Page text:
[Posted on February 28th, 2013 by Dr. Carlos Puig]
More people are turning to hair transplant to regain their crowning glory. Of the many available procedures and treatments available, more and more hair loss sufferers are turning to a once little-known process known as Follicular Unit Extraction. A Follicular Unit Extraction is often the best procedure to pursue, but many potential candidates are wary of surgery that they have not previously been exposed to. However, it’s easy to learn more about Follicular Unit Extraction and see why it is steadily gaining in popularity.
Follicular Unit Extraction, or FUE, is a hair transplant procedure wherein donor hair is extracted from other parts of the body. In this method, an instrument is utilized to create a small incision in the skin encircling the follicular unit to separate it from the tissue that surrounds it. Thereafter, the unit is extracted from the scalp, and a small opening is left behind. This process is done repeatedly up to the time when a sufficient number of hair follicles has been harvested for the proposed hair restoration. For the process to be accomplished, it usually takes one or more hours, but can cover the span of two days if necessary.
History of FUE
In an effort to provide a solution to scarring that sometimes occurs during strip surgery, Follicular Unit Extraction was developed. The remaining donor hair can easily cover the scar if it is more that 1 cm. in length. However, there are times when a scar is wider, and this makes it harder to hide. As graft sessions become larger, the donor strip’s width also becomes larger to be able to acquire the greater number of grafts. Larger sessions significantly improved the outcome in the recipient area. Because of the excitement of the field with regard to the results, it took time before it could notice the prevalence of wider scars surfacing in the donor area.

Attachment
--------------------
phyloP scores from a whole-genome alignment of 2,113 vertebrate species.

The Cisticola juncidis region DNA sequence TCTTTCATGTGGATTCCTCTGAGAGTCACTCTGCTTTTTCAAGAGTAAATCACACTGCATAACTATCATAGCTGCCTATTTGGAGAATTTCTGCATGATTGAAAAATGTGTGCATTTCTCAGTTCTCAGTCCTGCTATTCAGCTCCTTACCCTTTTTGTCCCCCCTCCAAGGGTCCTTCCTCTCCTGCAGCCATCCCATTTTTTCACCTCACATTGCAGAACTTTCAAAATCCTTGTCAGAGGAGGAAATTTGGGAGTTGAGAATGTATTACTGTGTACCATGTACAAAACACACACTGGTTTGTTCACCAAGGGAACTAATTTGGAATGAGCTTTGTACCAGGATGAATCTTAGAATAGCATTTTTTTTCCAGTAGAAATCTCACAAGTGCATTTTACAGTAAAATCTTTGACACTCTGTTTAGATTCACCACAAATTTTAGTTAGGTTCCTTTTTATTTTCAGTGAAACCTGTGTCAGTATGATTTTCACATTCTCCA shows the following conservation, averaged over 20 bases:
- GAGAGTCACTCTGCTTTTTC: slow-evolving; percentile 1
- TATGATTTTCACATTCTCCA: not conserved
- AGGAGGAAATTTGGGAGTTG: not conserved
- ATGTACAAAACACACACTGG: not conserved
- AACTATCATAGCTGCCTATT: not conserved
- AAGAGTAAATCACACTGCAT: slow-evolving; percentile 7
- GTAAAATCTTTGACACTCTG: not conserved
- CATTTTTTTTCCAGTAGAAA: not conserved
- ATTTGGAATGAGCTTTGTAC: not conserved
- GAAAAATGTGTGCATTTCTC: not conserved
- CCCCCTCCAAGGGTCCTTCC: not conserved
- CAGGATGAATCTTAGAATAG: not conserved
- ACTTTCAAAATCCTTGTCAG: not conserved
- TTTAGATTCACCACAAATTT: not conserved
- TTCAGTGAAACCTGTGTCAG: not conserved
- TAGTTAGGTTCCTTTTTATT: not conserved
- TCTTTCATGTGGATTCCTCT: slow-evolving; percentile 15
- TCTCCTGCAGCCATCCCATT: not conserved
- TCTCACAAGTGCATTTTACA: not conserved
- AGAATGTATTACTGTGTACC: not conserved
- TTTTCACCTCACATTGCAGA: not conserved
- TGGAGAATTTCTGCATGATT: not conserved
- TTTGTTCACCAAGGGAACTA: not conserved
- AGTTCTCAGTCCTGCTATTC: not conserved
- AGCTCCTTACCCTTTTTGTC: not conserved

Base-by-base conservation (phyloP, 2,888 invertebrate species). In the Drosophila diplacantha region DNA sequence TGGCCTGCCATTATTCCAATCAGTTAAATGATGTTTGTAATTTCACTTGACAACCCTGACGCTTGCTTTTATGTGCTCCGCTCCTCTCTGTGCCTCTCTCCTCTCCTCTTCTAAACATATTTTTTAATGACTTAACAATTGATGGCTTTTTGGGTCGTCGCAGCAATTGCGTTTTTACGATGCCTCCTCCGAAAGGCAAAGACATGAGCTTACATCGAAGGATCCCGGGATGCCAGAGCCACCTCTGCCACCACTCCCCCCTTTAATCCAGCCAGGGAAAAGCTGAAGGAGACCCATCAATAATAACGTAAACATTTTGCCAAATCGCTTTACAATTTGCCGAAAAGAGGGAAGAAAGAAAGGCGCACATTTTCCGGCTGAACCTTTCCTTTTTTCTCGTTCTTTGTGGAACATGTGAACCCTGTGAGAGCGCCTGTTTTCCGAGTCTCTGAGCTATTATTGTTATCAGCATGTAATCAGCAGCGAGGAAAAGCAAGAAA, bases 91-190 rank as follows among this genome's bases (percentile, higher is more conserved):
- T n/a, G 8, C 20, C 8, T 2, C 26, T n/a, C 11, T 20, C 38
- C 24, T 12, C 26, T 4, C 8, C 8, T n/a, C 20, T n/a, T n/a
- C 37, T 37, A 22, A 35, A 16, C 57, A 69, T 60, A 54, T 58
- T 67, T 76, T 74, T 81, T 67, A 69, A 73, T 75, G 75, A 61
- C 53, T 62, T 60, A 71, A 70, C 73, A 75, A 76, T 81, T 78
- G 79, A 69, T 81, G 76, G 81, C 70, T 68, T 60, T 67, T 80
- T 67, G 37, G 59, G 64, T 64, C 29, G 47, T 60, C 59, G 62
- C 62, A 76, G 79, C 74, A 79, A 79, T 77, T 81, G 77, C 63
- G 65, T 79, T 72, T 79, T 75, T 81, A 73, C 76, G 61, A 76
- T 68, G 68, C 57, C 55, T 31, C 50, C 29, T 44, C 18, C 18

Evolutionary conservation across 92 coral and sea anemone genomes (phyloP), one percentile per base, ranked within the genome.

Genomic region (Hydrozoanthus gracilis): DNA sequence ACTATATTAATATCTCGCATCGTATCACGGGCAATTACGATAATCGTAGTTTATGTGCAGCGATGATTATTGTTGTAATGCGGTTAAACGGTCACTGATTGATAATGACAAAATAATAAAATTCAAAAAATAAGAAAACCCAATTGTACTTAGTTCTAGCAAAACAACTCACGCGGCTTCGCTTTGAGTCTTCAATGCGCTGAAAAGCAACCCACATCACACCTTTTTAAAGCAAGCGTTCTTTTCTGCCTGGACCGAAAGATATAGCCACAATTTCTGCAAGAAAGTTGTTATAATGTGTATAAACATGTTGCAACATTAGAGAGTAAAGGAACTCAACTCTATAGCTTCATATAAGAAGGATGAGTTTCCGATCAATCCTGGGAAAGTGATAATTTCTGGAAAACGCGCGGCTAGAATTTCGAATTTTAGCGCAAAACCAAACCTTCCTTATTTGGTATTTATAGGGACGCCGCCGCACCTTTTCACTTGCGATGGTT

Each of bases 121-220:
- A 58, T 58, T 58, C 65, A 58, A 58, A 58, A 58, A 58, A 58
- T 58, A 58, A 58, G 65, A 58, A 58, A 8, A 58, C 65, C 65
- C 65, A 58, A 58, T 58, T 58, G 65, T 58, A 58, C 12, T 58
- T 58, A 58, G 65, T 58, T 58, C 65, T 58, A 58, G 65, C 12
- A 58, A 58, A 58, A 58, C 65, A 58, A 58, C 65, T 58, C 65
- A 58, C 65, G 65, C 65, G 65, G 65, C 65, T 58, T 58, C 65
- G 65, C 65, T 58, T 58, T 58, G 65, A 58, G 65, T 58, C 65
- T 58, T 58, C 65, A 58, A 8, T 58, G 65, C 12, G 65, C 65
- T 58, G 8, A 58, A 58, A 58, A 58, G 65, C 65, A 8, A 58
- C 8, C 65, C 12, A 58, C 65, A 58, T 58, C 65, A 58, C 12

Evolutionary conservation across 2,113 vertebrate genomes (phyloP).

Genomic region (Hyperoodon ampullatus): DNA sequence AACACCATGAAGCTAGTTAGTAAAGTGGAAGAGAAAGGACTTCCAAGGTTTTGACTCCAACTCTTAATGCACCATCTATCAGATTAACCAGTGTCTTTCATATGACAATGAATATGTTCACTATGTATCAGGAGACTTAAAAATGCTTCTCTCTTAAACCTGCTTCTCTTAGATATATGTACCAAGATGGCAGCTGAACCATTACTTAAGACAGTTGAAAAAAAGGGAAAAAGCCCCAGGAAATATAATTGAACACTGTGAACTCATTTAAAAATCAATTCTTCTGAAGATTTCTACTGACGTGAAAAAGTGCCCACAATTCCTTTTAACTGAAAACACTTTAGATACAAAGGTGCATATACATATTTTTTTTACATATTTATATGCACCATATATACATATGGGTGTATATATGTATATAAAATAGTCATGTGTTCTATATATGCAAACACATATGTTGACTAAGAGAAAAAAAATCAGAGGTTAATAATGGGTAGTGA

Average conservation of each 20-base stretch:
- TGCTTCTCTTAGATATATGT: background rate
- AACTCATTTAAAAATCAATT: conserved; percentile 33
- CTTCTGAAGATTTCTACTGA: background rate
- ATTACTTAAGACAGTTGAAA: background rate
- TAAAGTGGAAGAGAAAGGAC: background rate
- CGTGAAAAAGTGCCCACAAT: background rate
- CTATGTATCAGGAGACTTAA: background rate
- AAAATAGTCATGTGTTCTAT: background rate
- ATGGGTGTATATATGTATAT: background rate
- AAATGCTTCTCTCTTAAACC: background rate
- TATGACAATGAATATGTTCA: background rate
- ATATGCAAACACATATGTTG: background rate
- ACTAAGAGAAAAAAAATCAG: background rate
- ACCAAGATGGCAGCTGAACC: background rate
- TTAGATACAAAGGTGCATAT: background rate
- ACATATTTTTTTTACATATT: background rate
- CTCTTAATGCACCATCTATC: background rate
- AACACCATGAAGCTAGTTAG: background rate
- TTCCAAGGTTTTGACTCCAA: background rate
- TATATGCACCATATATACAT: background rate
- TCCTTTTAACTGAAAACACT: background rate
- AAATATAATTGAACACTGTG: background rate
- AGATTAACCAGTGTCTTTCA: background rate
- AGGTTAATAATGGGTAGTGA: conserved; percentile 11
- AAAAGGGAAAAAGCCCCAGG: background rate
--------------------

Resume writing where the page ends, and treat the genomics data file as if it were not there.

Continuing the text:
To address this problem, a number of physicians began to develop Follicular Unit Extraction, an alternative process of harvesting grafts. Extracting individual grafts using a small micro punch prevents the formation of a linear scar. It is unfortunate though that the previous versions of this procedure had its drawbacks. It was difficult to extract each graft and most of the time, damage to grafts and a high transaction rate took place. It was also considered as a slow, expensive process and fewer grafts could be accomplished at the same time by means of strip harvesting method. Finally, it was realized that visible scarring is possible, and it just came in a different form.
The scarring that occurred with FUE came in the form of several little white dots, which are located in the donor area where the extraction took place. Instead of a linear scar, a spotted look can be noticed when hair is too short. This is the reason why FUE was not accepted at first. Additionally, traditional strip harvesting had gone through major enhancements. These included more precise methods to foresee scalp laxity, exercises to enhance this, improved stapling, and suturing techniques, plus the trichphytic closure development. These enhancements let strip surgeries just leave a very small scar. Even if the hair was only 1 cm, the scar will not be noticed.
FUE has significantly improved in the last five years with regard to instrumentation and technique. The advancements included using smaller punches, which reduced the occurrence of spotted scarring; motorized punches, which make it easy to score the skin; limited depth scoring, which reduced transaction; improved understanding of the number of extractions, which can happen per area before the occurrence of scarring. With these improvements, FUE can be performed more consistently with less scarring, less damage to grafts, and more grafts for every procedure.
At present, Follicular Unit Extraction and strip harvesting are the popular procedures used for the removal of grafts from the donor area. The future will see more of these two methods, especially, as more improvements are underway.